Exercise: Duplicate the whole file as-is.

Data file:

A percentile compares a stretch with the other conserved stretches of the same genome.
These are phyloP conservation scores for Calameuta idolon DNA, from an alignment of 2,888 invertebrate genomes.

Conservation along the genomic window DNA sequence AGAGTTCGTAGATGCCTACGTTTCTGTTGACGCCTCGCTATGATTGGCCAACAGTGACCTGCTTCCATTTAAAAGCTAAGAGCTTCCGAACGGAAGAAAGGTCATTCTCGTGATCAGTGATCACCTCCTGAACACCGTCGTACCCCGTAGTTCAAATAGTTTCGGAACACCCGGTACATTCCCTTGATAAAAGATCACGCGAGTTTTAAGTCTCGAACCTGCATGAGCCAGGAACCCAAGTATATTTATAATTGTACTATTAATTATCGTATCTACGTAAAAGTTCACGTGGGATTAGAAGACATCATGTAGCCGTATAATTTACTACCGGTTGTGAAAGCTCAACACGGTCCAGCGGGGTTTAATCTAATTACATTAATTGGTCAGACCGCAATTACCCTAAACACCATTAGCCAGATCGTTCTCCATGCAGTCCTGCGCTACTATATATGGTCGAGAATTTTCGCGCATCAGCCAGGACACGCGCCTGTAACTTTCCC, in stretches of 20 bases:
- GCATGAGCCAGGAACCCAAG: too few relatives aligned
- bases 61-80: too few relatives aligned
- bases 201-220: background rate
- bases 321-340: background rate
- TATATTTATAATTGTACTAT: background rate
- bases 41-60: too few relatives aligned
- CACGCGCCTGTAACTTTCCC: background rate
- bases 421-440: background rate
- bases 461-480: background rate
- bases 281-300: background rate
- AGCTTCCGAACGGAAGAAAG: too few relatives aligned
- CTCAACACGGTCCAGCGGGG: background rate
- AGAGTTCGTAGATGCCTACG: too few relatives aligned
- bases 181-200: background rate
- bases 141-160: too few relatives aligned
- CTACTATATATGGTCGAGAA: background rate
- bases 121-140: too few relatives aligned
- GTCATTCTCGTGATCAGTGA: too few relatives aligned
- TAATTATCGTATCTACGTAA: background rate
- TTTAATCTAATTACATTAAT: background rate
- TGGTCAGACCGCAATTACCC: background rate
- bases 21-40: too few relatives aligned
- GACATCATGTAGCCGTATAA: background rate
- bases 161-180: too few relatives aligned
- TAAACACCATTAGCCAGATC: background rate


A percentile compares a stretch with the other conserved stretches of the same genome.
These are phyloP conservation scores for Calameuta idolon DNA, from an alignment of 2,888 invertebrate genomes.

Conservation along the genomic window DNA sequence AGAGTTCGTAGATGCCTACGTTTCTGTTGACGCCTCGCTATGATTGGCCAACAGTGACCTGCTTCCATTTAAAAGCTAAGAGCTTCCGAACGGAAGAAAGGTCATTCTCGTGATCAGTGATCACCTCCTGAACACCGTCGTACCCCGTAGTTCAAATAGTTTCGGAACACCCGGTACATTCCCTTGATAAAAGATCACGCGAGTTTTAAGTCTCGAACCTGCATGAGCCAGGAACCCAAGTATATTTATAATTGTACTATTAATTATCGTATCTACGTAAAAGTTCACGTGGGATTAGAAGACATCATGTAGCCGTATAATTTACTACCGGTTGTGAAAGCTCAACACGGTCCAGCGGGGTTTAATCTAATTACATTAATTGGTCAGACCGCAATTACCCTAAACACCATTAGCCAGATCGTTCTCCATGCAGTCCTGCGCTACTATATATGGTCGAGAATTTTCGCGCATCAGCCAGGACACGCGCCTGTAACTTTCCC, in stretches of 20 bases:
- GCATGAGCCAGGAACCCAAG: too few relatives aligned
- bases 61-80: too few relatives aligned
- bases 201-220: background rate
- bases 321-340: background rate
- TATATTTATAATTGTACTAT: background rate
- bases 41-60: too few relatives aligned
- CACGCGCCTGTAACTTTCCC: background rate
- bases 421-440: background rate
- bases 461-480: background rate
- bases 281-300: background rate
- AGCTTCCGAACGGAAGAAAG: too few relatives aligned
- CTCAACACGGTCCAGCGGGG: background rate
- AGAGTTCGTAGATGCCTACG: too few relatives aligned
- bases 181-200: background rate
- bases 141-160: too few relatives aligned
- CTACTATATATGGTCGAGAA: background rate
- bases 121-140: too few relatives aligned
- GTCATTCTCGTGATCAGTGA: too few relatives aligned
- TAATTATCGTATCTACGTAA: background rate
- TTTAATCTAATTACATTAAT: background rate
- TGGTCAGACCGCAATTACCC: background rate
- bases 21-40: too few relatives aligned
- GACATCATGTAGCCGTATAA: background rate
- bases 161-180: too few relatives aligned
- TAAACACCATTAGCCAGATC: background rate